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Irene's story

Irene described herself throughout her childhood and into her teen years, as ‘demanding and socially inept’.

‘My mother wasn’t an easy person to deal with and growing up in the Anglican Church, I relied on that community to provide solace and stability.’

Irene told the Commissioner she battled an ‘unpleasant’ time in high school through the early 1970s, and at about the age of 15 years, sought counselling and support from Reverend Mallard.

She’d met him through the Girls Friendly Society.

‘Somehow I found out where he worked and went there and said I wanted to talk to him about something. He picked me up from school and we went to the beach, and he masturbated and touched me on the breast. I don’t think I saw him after that.’

Although Irene couldn’t recall seeing Mallard again, about two years later she experienced further sexual abuse by another Anglican Minister, after she’d begun going to youth-oriented services at an Adelaide church at 16.

‘I wanted to talk to someone about what happened with Reverend Mallard, so I went to Reverend Walters and he asked me to see him at his home during the day. When I got there he asked me to massage his shoulders, and during the process he undressed himself and masturbated. I remember him ejaculating, and going into the bedroom to get a handkerchief. He said we had to be careful because he had a cleaner coming in.’

At 19, Irene married, but the marriage lasted only a couple of years.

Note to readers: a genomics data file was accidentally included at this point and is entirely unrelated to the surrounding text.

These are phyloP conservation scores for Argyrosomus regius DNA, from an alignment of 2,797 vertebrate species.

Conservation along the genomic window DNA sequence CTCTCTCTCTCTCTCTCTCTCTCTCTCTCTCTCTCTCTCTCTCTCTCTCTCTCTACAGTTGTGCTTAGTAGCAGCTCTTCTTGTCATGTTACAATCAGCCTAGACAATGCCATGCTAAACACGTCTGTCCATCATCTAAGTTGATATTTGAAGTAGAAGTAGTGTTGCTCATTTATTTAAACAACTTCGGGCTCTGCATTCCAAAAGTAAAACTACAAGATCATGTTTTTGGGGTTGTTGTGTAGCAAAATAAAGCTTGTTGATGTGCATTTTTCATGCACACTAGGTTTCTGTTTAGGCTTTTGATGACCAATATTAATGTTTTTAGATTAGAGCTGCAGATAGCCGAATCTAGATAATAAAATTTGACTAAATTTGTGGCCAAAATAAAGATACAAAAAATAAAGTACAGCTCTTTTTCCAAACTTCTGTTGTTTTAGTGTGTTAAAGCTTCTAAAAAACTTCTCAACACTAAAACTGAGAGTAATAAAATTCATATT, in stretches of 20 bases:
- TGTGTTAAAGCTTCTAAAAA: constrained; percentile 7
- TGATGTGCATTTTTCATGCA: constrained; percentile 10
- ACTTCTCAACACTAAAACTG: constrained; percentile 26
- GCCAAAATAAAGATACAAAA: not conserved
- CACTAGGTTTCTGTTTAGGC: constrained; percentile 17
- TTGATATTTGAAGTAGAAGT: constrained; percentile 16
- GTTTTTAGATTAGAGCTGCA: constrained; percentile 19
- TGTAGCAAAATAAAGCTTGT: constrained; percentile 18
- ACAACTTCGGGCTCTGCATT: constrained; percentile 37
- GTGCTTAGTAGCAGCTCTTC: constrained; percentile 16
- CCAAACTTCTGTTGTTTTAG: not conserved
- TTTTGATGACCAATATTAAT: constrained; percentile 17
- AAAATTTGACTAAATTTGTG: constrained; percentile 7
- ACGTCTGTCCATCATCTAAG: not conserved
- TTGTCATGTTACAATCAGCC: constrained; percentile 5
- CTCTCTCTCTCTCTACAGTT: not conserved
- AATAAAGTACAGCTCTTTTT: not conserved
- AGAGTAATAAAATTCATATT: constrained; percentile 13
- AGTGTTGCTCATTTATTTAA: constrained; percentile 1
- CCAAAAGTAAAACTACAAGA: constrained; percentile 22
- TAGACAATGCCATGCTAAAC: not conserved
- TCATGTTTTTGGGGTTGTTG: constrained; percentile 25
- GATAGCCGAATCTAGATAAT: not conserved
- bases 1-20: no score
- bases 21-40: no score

‘I left home at 16 and in my 20s I went through alcohol abuse, and a couple of suicide attempts.’

In the mid-1990s, Irene decided to report both abusers to the bishop. She said she then attended a meeting with Reverend Mallard at the bishop’s private residence.

‘It was really hard, no supports. I just did what I was told, I was very compliant. Mallard said “Yes it happened”, but said he didn’t realise the effect it would have on me, and apologised in that sense, but nothing happened to him. The Anglicans wouldn’t deal with Walters at all because he was in the process of moving to the Catholic Church.’

The Anglican Church provided Irene with access to a counsellor, who she found to be satisfactory, but nothing more.

Later, after media coverage of Walters (now Father Walters), she contacted the Catholic Church to report him.

‘I went to a meeting and had to face Walters. It was a private meeting, all very hush hush. The first thing he did was to come up and literally stand over me, it was very intimidating. The purpose of the session was supposed to be so I could tell them what had happened and challenge Walters, but I got the sense they thought I’d been a crazy young person, so what did I expect them to do? That’s all I walked away with, it was like I wasn’t believed.’

In the late 2000s, Irene contacted police and was told it was likely she was not the only victim of the two men.

‘The police were great, took it seriously. They’ve been great, but both cases have stalled, and Walters is still preaching, in a cathedral. If that’s not supporting him, I don’t know what is, he should be suspended without pay.’

Irene said the responses from both Churches have inflicted greater emotional damage than the sexual abuse itself.

‘It’s probably not what happened, but how it’s been handled ever since, that’s been the really hard bit for me. I don’t have kids, I’m not married. They’re the biggest things I’ve wanted in life. All this process has affected my ability to do that.’

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